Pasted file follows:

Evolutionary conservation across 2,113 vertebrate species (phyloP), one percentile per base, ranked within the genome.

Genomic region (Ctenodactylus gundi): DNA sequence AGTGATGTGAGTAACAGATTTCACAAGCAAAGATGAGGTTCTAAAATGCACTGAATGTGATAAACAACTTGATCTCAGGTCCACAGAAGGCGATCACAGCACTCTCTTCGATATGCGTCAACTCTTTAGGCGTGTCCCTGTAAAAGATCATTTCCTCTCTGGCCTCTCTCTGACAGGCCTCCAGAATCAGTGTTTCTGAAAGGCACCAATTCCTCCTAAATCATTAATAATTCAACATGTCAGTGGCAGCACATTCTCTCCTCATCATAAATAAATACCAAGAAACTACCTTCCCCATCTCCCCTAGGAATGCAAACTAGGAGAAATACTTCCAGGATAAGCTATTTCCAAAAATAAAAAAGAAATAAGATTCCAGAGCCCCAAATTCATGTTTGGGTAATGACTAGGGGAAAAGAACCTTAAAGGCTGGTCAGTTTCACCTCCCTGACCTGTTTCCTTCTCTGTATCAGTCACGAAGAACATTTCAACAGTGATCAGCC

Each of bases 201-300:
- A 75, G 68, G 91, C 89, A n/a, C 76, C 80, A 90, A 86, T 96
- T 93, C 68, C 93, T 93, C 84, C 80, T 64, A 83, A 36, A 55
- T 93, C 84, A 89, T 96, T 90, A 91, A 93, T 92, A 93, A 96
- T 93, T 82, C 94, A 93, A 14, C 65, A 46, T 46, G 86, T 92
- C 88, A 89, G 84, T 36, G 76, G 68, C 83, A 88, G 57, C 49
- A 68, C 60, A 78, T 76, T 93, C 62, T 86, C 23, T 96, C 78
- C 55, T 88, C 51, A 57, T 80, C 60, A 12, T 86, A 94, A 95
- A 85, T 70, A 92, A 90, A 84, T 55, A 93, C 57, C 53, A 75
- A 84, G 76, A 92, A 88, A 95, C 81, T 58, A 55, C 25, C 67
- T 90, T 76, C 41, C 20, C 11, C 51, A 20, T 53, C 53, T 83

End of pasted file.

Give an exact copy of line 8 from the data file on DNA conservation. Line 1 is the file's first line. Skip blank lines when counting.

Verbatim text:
- C 88, A 89, G 84, T 36, G 76, G 68, C 83, A 88, G 57, C 49